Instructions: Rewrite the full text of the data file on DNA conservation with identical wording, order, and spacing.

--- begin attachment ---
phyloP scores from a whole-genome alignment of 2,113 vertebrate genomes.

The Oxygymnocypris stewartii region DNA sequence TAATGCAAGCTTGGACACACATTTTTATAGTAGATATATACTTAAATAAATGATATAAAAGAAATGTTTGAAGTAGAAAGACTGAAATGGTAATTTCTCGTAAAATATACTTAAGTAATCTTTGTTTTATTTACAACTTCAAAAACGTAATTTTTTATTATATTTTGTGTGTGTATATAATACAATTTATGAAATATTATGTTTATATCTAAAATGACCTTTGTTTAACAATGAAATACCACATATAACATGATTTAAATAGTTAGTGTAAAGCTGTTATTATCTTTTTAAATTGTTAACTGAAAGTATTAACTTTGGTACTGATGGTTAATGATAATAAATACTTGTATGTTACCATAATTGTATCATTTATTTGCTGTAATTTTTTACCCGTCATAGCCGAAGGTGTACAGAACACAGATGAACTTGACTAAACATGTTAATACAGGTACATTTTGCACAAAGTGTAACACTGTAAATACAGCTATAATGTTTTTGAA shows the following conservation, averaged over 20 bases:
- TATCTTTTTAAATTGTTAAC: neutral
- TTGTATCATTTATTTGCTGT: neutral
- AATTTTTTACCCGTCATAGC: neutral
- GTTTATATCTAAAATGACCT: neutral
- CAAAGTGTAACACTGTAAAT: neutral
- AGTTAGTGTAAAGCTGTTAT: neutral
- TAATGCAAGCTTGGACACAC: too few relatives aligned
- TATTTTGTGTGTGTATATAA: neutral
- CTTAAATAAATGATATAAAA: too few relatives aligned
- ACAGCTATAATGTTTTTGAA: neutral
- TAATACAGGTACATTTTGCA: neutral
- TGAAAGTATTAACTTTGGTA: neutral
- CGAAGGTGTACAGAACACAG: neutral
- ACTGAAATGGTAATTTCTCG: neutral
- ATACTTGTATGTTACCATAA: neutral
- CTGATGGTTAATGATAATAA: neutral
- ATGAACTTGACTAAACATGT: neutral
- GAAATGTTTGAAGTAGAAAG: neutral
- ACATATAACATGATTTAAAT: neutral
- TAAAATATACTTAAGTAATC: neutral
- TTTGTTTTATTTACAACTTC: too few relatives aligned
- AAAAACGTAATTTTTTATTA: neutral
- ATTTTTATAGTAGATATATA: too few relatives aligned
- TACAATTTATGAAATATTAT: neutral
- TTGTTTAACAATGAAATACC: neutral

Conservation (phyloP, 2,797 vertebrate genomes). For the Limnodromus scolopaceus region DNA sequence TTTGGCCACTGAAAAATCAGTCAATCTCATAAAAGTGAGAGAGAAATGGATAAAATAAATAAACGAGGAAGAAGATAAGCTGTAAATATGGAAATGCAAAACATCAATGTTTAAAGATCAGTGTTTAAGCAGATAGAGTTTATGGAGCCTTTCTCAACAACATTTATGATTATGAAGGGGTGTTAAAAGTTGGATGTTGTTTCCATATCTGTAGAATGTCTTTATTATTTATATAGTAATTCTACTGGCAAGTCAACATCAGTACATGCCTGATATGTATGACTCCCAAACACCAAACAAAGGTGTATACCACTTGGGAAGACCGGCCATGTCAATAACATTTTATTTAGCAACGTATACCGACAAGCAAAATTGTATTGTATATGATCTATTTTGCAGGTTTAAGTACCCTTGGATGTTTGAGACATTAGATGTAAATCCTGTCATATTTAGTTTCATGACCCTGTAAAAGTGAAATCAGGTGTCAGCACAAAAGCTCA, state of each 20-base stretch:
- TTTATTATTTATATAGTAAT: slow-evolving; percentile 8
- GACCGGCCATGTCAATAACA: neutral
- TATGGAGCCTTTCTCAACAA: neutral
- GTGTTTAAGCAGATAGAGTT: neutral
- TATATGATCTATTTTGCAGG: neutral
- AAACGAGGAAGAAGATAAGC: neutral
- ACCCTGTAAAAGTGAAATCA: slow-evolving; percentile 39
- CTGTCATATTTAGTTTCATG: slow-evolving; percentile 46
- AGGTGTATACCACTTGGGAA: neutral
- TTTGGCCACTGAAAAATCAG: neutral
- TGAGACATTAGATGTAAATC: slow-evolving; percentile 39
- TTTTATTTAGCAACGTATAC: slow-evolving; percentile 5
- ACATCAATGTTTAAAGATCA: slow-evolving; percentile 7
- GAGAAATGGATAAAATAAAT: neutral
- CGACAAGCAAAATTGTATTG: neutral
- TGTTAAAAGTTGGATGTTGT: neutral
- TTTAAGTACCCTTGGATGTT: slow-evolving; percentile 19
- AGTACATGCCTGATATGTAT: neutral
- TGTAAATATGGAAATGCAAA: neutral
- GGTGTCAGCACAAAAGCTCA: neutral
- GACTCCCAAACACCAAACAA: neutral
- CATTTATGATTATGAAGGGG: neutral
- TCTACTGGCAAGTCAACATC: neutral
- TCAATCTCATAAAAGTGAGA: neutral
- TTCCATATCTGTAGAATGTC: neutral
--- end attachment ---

phyloP scores from a whole-genome alignment of 2,113 vertebrate genomes.

The Oxygymnocypris stewartii region DNA sequence TAATGCAAGCTTGGACACACATTTTTATAGTAGATATATACTTAAATAAATGATATAAAAGAAATGTTTGAAGTAGAAAGACTGAAATGGTAATTTCTCGTAAAATATACTTAAGTAATCTTTGTTTTATTTACAACTTCAAAAACGTAATTTTTTATTATATTTTGTGTGTGTATATAATACAATTTATGAAATATTATGTTTATATCTAAAATGACCTTTGTTTAACAATGAAATACCACATATAACATGATTTAAATAGTTAGTGTAAAGCTGTTATTATCTTTTTAAATTGTTAACTGAAAGTATTAACTTTGGTACTGATGGTTAATGATAATAAATACTTGTATGTTACCATAATTGTATCATTTATTTGCTGTAATTTTTTACCCGTCATAGCCGAAGGTGTACAGAACACAGATGAACTTGACTAAACATGTTAATACAGGTACATTTTGCACAAAGTGTAACACTGTAAATACAGCTATAATGTTTTTGAA shows the following conservation, averaged over 20 bases:
- TATCTTTTTAAATTGTTAAC: neutral
- TTGTATCATTTATTTGCTGT: neutral
- AATTTTTTACCCGTCATAGC: neutral
- GTTTATATCTAAAATGACCT: neutral
- CAAAGTGTAACACTGTAAAT: neutral
- AGTTAGTGTAAAGCTGTTAT: neutral
- TAATGCAAGCTTGGACACAC: too few relatives aligned
- TATTTTGTGTGTGTATATAA: neutral
- CTTAAATAAATGATATAAAA: too few relatives aligned
- ACAGCTATAATGTTTTTGAA: neutral
- TAATACAGGTACATTTTGCA: neutral
- TGAAAGTATTAACTTTGGTA: neutral
- CGAAGGTGTACAGAACACAG: neutral
- ACTGAAATGGTAATTTCTCG: neutral
- ATACTTGTATGTTACCATAA: neutral
- CTGATGGTTAATGATAATAA: neutral
- ATGAACTTGACTAAACATGT: neutral
- GAAATGTTTGAAGTAGAAAG: neutral
- ACATATAACATGATTTAAAT: neutral
- TAAAATATACTTAAGTAATC: neutral
- TTTGTTTTATTTACAACTTC: too few relatives aligned
- AAAAACGTAATTTTTTATTA: neutral
- ATTTTTATAGTAGATATATA: too few relatives aligned
- TACAATTTATGAAATATTAT: neutral
- TTGTTTAACAATGAAATACC: neutral

Conservation (phyloP, 2,797 vertebrate genomes). For the Limnodromus scolopaceus region DNA sequence TTTGGCCACTGAAAAATCAGTCAATCTCATAAAAGTGAGAGAGAAATGGATAAAATAAATAAACGAGGAAGAAGATAAGCTGTAAATATGGAAATGCAAAACATCAATGTTTAAAGATCAGTGTTTAAGCAGATAGAGTTTATGGAGCCTTTCTCAACAACATTTATGATTATGAAGGGGTGTTAAAAGTTGGATGTTGTTTCCATATCTGTAGAATGTCTTTATTATTTATATAGTAATTCTACTGGCAAGTCAACATCAGTACATGCCTGATATGTATGACTCCCAAACACCAAACAAAGGTGTATACCACTTGGGAAGACCGGCCATGTCAATAACATTTTATTTAGCAACGTATACCGACAAGCAAAATTGTATTGTATATGATCTATTTTGCAGGTTTAAGTACCCTTGGATGTTTGAGACATTAGATGTAAATCCTGTCATATTTAGTTTCATGACCCTGTAAAAGTGAAATCAGGTGTCAGCACAAAAGCTCA, state of each 20-base stretch:
- TTTATTATTTATATAGTAAT: slow-evolving; percentile 8
- GACCGGCCATGTCAATAACA: neutral
- TATGGAGCCTTTCTCAACAA: neutral
- GTGTTTAAGCAGATAGAGTT: neutral
- TATATGATCTATTTTGCAGG: neutral
- AAACGAGGAAGAAGATAAGC: neutral
- ACCCTGTAAAAGTGAAATCA: slow-evolving; percentile 39
- CTGTCATATTTAGTTTCATG: slow-evolving; percentile 46
- AGGTGTATACCACTTGGGAA: neutral
- TTTGGCCACTGAAAAATCAG: neutral
- TGAGACATTAGATGTAAATC: slow-evolving; percentile 39
- TTTTATTTAGCAACGTATAC: slow-evolving; percentile 5
- ACATCAATGTTTAAAGATCA: slow-evolving; percentile 7
- GAGAAATGGATAAAATAAAT: neutral
- CGACAAGCAAAATTGTATTG: neutral
- TGTTAAAAGTTGGATGTTGT: neutral
- TTTAAGTACCCTTGGATGTT: slow-evolving; percentile 19
- AGTACATGCCTGATATGTAT: neutral
- TGTAAATATGGAAATGCAAA: neutral
- GGTGTCAGCACAAAAGCTCA: neutral
- GACTCCCAAACACCAAACAA: neutral
- CATTTATGATTATGAAGGGG: neutral
- TCTACTGGCAAGTCAACATC: neutral
- TCAATCTCATAAAAGTGAGA: neutral
- TTCCATATCTGTAGAATGTC: neutral